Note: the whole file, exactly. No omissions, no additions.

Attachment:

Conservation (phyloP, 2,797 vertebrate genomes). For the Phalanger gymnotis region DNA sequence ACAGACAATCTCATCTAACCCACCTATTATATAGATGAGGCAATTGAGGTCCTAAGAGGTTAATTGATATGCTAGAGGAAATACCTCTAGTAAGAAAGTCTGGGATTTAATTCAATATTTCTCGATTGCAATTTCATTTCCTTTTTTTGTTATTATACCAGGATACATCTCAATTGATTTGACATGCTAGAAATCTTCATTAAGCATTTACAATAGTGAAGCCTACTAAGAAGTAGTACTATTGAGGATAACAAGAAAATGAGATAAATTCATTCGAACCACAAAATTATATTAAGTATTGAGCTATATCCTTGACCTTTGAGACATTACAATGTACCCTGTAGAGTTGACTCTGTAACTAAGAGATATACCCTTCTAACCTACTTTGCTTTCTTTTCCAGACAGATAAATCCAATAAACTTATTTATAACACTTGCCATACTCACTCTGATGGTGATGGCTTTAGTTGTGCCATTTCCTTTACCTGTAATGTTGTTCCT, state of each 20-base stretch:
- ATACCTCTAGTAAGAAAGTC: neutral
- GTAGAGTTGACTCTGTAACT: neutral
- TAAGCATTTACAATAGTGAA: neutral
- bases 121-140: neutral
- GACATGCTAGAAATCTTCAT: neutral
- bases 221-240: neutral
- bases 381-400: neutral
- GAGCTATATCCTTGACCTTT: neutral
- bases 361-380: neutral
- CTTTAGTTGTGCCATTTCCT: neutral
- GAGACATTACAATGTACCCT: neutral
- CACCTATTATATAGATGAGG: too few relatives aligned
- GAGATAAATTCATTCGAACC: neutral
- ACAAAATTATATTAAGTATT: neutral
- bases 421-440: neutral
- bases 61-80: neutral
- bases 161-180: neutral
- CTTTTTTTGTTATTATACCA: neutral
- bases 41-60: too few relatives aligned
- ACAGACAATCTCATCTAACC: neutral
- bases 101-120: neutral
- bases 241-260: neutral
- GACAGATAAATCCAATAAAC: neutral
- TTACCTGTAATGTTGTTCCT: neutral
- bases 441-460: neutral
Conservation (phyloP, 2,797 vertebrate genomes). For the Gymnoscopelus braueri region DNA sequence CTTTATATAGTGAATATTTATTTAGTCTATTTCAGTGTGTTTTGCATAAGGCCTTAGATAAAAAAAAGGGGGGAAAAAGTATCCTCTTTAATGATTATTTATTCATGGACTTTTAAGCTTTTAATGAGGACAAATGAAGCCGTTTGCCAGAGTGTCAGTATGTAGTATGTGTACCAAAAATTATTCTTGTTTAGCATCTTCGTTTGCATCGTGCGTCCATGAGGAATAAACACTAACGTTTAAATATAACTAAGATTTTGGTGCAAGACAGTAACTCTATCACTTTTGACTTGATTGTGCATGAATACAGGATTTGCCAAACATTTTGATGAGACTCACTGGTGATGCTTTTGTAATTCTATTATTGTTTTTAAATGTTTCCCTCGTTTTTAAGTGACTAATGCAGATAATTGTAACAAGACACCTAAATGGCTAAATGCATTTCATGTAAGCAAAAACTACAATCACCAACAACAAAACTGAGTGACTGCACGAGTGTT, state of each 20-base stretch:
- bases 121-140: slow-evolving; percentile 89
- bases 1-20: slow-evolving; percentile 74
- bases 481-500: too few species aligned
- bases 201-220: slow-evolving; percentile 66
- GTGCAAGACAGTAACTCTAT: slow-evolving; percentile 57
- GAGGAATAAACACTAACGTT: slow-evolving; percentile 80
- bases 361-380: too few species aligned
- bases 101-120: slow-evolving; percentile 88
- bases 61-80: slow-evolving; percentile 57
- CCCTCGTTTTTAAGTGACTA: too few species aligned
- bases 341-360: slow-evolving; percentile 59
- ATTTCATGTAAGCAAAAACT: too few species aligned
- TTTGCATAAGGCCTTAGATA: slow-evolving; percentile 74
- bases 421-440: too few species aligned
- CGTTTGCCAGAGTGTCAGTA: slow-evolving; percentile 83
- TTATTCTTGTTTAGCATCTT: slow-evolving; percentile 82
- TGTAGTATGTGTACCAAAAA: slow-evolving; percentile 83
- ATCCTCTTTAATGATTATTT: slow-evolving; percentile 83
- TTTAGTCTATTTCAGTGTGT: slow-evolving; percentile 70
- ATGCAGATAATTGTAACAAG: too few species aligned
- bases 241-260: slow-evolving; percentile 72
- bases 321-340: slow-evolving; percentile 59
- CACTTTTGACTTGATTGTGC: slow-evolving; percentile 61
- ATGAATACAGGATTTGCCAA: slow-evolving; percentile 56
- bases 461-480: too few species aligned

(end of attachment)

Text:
Conservation (phyloP, 2,797 vertebrate genomes). For the Phalanger gymnotis region DNA sequence ACAGACAATCTCATCTAACCCACCTATTATATAGATGAGGCAATTGAGGTCCTAAGAGGTTAATTGATATGCTAGAGGAAATACCTCTAGTAAGAAAGTCTGGGATTTAATTCAATATTTCTCGATTGCAATTTCATTTCCTTTTTTTGTTATTATACCAGGATACATCTCAATTGATTTGACATGCTAGAAATCTTCATTAAGCATTTACAATAGTGAAGCCTACTAAGAAGTAGTACTATTGAGGATAACAAGAAAATGAGATAAATTCATTCGAACCACAAAATTATATTAAGTATTGAGCTATATCCTTGACCTTTGAGACATTACAATGTACCCTGTAGAGTTGACTCTGTAACTAAGAGATATACCCTTCTAACCTACTTTGCTTTCTTTTCCAGACAGATAAATCCAATAAACTTATTTATAACACTTGCCATACTCACTCTGATGGTGATGGCTTTAGTTGTGCCATTTCCTTTACCTGTAATGTTGTTCCT, state of each 20-base stretch:
- ATACCTCTAGTAAGAAAGTC: neutral
- GTAGAGTTGACTCTGTAACT: neutral
- TAAGCATTTACAATAGTGAA: neutral
- bases 121-140: neutral
- GACATGCTAGAAATCTTCAT: neutral
- bases 221-240: neutral
- bases 381-400: neutral
- GAGCTATATCCTTGACCTTT: neutral
- bases 361-380: neutral
- CTTTAGTTGTGCCATTTCCT: neutral
- GAGACATTACAATGTACCCT: neutral
- CACCTATTATATAGATGAGG: too few relatives aligned
- GAGATAAATTCATTCGAACC: neutral
- ACAAAATTATATTAAGTATT: neutral
- bases 421-440: neutral
- bases 61-80: neutral
- bases 161-180: neutral
- CTTTTTTTGTTATTATACCA: neutral
- bases 41-60: too few relatives aligned
- ACAGACAATCTCATCTAACC: neutral
- bases 101-120: neutral
- bases 241-260: neutral
- GACAGATAAATCCAATAAAC: neutral
- TTACCTGTAATGTTGTTCCT: neutral
- bases 441-460: neutral
Conservation (phyloP, 2,797 vertebrate genomes). For the Gymnoscopelus braueri region DNA sequence CTTTATATAGTGAATATTTATTTAGTCTATTTCAGTGTGTTTTGCATAAGGCCTTAGATAAAAAAAAGGGGGGAAAAAGTATCCTCTTTAATGATTATTTATTCATGGACTTTTAAGCTTTTAATGAGGACAAATGAAGCCGTTTGCCAGAGTGTCAGTATGTAGTATGTGTACCAAAAATTATTCTTGTTTAGCATCTTCGTTTGCATCGTGCGTCCATGAGGAATAAACACTAACGTTTAAATATAACTAAGATTTTGGTGCAAGACAGTAACTCTATCACTTTTGACTTGATTGTGCATGAATACAGGATTTGCCAAACATTTTGATGAGACTCACTGGTGATGCTTTTGTAATTCTATTATTGTTTTTAAATGTTTCCCTCGTTTTTAAGTGACTAATGCAGATAATTGTAACAAGACACCTAAATGGCTAAATGCATTTCATGTAAGCAAAAACTACAATCACCAACAACAAAACTGAGTGACTGCACGAGTGTT, state of each 20-base stretch:
- bases 121-140: slow-evolving; percentile 89
- bases 1-20: slow-evolving; percentile 74
- bases 481-500: too few species aligned
- bases 201-220: slow-evolving; percentile 66
- GTGCAAGACAGTAACTCTAT: slow-evolving; percentile 57
- GAGGAATAAACACTAACGTT: slow-evolving; percentile 80
- bases 361-380: too few species aligned
- bases 101-120: slow-evolving; percentile 88
- bases 61-80: slow-evolving; percentile 57
- CCCTCGTTTTTAAGTGACTA: too few species aligned
- bases 341-360: slow-evolving; percentile 59
- ATTTCATGTAAGCAAAAACT: too few species aligned
- TTTGCATAAGGCCTTAGATA: slow-evolving; percentile 74
- bases 421-440: too few species aligned
- CGTTTGCCAGAGTGTCAGTA: slow-evolving; percentile 83
- TTATTCTTGTTTAGCATCTT: slow-evolving; percentile 82
- TGTAGTATGTGTACCAAAAA: slow-evolving; percentile 83
- ATCCTCTTTAATGATTATTT: slow-evolving; percentile 83
- TTTAGTCTATTTCAGTGTGT: slow-evolving; percentile 70
- ATGCAGATAATTGTAACAAG: too few species aligned
- bases 241-260: slow-evolving; percentile 72
- bases 321-340: slow-evolving; percentile 59
- CACTTTTGACTTGATTGTGC: slow-evolving; percentile 61
- ATGAATACAGGATTTGCCAA: slow-evolving; percentile 56
- bases 461-480: too few species aligned